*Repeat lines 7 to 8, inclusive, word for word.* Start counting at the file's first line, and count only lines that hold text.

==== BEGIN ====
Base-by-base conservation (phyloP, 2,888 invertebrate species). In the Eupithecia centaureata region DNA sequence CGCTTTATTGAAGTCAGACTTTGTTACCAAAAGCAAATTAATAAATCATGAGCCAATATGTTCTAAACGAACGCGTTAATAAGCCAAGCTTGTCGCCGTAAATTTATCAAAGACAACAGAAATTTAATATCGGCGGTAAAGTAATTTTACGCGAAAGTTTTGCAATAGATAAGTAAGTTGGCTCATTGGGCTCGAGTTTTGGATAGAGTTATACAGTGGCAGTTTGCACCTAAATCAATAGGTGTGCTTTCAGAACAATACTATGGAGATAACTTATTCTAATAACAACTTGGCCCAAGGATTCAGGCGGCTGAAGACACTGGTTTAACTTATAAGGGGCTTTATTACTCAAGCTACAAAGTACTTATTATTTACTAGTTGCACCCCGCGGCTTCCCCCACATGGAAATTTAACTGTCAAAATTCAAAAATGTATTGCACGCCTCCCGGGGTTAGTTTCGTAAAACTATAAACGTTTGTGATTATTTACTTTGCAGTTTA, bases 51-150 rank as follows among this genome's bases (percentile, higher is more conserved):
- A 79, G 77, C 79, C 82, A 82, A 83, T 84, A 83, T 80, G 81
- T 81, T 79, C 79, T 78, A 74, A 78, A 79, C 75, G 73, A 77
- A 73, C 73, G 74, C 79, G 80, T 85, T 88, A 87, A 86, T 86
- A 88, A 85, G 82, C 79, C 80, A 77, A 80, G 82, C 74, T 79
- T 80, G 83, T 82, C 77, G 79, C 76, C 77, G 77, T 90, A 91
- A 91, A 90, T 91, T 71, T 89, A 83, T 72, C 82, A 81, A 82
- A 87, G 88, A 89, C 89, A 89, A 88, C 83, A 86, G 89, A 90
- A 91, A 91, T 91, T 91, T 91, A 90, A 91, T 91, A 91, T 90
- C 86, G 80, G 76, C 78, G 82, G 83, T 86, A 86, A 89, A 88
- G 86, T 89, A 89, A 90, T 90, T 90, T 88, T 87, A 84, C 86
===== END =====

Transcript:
- A 91, A 90, T 91, T 71, T 89, A 83, T 72, C 82, A 81, A 82
- A 87, G 88, A 89, C 89, A 89, A 88, C 83, A 86, G 89, A 90